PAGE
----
Wednesday, 15 August 2012

Irish Landfall

The Titanic Exhibition Building
I am sitting in the cabin, listening to the rain on the roof and the wind howling in the rigging as “an unseasonal storm” (as the weather forecaster put it) passes through. The tent is erected giving me more living space and the fan heater is plugged into shore power to dry me out. This morning, I left Vagabond to her own devices in the marina at Bangor and went off to the Titanic experience in nearby Belfast. It was well worth the visit, tracing the history of the town industries and taking to the building yard to experience the making and the launching of the ship. It wouldn’t be complete without mention of the sinking but that is not the major part of the story. Excellent. Beats stuff at Epcot in Florida.
The only snag is that I had to go by rail and the train station is about a half mile walk from the centre. The heavens opened on my way back and I’m just recovering.

Peel Marina

Another digression from the main story, I’m afraid. We* had arrived on the Isle of Man and moved up to Peel, where a day or so of gales had kept us fretting on the pontoon.
At last, the weather eased to a nice 4 -5 Southerly wind, which would be just right to move us Nor’Nor’ West (300 deg True) up to Bangor. That tide gate across the harbour would be open at 08:30 just right to catch the tide in the same direction. We were ready. And then I checked the bilges. Brown water. Where’s that come from (the marina was in a river, conceivably it could be from that. Help, we’re sinking.
 Frantic sponging cleared it out and then I thought the smell was familiar. The Coke can (that I had bought for the teetol one of the architect couple that visited in Ramsgate ) looked a bit odd. It had exploded/corroded and emptied into the bilge. Phew! Panic over.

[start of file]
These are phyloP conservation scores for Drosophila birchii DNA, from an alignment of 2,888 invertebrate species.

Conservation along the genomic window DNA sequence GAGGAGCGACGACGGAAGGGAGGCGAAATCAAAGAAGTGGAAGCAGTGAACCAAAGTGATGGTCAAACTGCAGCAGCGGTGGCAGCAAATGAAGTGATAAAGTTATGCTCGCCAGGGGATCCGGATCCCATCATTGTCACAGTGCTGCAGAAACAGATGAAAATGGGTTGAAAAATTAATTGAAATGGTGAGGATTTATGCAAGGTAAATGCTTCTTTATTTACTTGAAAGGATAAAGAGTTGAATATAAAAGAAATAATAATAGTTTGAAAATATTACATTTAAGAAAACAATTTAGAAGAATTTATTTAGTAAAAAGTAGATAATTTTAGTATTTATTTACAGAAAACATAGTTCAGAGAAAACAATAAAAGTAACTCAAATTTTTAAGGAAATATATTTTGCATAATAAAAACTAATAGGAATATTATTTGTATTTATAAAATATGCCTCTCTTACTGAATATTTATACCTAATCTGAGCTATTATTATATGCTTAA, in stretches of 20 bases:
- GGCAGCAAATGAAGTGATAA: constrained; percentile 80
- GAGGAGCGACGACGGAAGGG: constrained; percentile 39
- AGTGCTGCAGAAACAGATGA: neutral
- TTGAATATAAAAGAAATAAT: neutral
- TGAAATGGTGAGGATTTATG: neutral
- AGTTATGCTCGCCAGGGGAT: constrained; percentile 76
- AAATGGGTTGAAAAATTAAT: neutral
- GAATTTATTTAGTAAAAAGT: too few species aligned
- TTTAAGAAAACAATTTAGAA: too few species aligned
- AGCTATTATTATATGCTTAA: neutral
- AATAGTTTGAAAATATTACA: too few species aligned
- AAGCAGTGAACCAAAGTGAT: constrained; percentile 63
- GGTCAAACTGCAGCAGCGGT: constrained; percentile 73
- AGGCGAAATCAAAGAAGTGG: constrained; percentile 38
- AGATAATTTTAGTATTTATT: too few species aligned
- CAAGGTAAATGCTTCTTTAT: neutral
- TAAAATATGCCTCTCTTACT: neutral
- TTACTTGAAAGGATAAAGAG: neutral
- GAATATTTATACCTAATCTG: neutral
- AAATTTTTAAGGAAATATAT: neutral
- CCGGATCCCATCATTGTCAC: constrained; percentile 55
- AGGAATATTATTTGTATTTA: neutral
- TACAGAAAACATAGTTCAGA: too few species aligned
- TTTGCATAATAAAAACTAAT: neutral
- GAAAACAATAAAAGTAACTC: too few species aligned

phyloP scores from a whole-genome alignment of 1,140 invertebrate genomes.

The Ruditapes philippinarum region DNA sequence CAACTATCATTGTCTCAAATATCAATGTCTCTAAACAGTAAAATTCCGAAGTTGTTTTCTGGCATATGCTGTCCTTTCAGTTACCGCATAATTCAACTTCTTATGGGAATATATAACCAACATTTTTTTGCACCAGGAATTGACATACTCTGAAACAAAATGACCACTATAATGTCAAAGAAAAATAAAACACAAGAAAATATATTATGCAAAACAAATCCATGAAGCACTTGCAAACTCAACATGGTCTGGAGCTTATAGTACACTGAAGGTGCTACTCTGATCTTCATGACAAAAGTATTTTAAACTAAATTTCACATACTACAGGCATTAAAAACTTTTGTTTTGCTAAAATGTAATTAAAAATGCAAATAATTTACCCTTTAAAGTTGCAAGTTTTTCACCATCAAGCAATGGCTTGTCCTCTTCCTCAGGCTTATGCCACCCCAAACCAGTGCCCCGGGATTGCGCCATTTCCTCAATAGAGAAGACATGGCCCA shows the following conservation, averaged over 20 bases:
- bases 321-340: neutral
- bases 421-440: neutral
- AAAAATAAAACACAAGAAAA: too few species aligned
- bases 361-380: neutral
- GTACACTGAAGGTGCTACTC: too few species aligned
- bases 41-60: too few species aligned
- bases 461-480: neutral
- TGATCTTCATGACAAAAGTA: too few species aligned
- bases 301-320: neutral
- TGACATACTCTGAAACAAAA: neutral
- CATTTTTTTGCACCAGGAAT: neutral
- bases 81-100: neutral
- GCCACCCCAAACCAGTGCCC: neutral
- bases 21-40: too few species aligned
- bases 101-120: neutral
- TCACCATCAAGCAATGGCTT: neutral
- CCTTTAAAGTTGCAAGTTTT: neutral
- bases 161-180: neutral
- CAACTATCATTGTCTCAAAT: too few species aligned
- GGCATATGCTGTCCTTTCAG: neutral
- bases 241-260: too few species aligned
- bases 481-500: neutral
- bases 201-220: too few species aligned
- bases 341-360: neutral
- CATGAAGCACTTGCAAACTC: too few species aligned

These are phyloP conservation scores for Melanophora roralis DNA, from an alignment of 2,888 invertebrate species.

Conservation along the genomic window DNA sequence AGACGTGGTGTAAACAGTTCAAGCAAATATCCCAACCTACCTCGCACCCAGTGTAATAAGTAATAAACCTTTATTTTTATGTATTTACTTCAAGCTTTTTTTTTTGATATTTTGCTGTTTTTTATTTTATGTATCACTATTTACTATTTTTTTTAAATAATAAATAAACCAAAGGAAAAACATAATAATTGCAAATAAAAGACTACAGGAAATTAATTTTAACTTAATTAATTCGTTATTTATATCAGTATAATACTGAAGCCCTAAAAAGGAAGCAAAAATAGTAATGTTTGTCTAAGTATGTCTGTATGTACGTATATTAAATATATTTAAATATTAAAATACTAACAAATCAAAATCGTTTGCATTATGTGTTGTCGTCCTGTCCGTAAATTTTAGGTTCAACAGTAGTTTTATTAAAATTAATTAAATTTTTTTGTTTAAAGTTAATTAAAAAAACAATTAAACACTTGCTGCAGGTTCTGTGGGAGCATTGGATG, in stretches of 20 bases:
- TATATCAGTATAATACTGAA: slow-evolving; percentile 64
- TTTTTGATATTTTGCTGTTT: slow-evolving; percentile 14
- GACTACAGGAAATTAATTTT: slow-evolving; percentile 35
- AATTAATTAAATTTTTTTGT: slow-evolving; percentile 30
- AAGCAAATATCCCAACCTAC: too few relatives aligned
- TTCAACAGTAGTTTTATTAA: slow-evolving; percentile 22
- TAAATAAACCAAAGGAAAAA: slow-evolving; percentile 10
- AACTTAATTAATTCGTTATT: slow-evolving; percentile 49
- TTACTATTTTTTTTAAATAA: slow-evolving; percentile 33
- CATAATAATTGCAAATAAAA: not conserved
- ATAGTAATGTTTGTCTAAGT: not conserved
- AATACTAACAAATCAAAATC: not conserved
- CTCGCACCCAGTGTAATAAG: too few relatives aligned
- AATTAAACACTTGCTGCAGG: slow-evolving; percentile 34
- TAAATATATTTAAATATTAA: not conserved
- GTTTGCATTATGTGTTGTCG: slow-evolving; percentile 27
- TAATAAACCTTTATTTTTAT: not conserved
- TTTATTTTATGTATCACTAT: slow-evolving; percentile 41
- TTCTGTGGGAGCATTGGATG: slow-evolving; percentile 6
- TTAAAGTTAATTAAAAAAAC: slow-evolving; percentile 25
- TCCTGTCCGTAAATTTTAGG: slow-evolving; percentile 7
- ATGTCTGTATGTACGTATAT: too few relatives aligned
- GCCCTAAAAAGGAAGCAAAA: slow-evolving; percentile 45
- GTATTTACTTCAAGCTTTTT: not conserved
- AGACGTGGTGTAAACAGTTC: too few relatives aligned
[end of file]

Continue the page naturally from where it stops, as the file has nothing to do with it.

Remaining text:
Through the gate, into the bay. Up with the sails and set course. The wind dies. Freddie comes on and we resume course.
He turned away
We were soon out of the wind shadow and Freddie was subdued. We whizzed along at over 6 knots as the wind and tide drove us NNW. Rain showers appeared all round us but missed. Trawlers ploughed furrows in the sea bed across our bows. I was just thinking of taking avoiding action round one, when he turned round and fled back the way he had come.
Scotland was sighted away in the North East and the Isle of Man disappeared in the haze behind.
The Isle of Man recedes

A yacht was sighted astern, slowly overhauling us.
But where was Ireland?
Thunder clouds towered to the West.  Still no sign of Ireland. By now, the GPS thinks it’s about 5 miles away. The boat speed drops off as the tide starts to turn south. The other yacht passes us and drops his sails.
There’s Ireland. The main bit is away on the port side and ahead of us is the little Island and the passage between it and the mainland that is our shortest route.
By now the tide is pushing against us. I roll of the jib and pull Freddie into life. The yacht ahead pitches and rolls as she enters that turbulent water in the passage. ‘He’s twice the size of us’, I think, ‘This is going to be interesting’ and crank the throttle open some more. Freddie now barks defiantly. I hope he keeps going. We’re in the channel. First we’re set towards rocks to port as the sail and Freddie drag us past them (our ground speed goes down to less than 3kn at one point). Then we’re set to starboard towards the other set of rocks. We gybe. Ouch.
Finally we drag ourselves clear. The water smooths out. Freddie is silenced once more and the sails take us down Belfast Lough towards the marina at Bangor. 

47 miles (mostly under sail), average speed 5.2 kn, max speed 8.7 kn - doesn't a good tide help!

I secure us alongside and tidy up, "putting the ship to bed” before reporting to the Marina office. Here, I discover that in the loo block includes a BATHROOM, with a BATH. I emerge after a half hour soak. Just what I needed.
Then I was ready for the Titanic.
The rain has stopped. It’s time to go outside again.

* By the way, the other of my readers has asked for clarification of the term “we”. Did I mean the crew? No. “We”, unless otherwise stated, means Vagabond and I. That’s quite enough for me to deal with.

1 comment:

  1. Not sure how you erect a tent in a marina! On the concrete, in a nearby field or on deck!!!!!!!!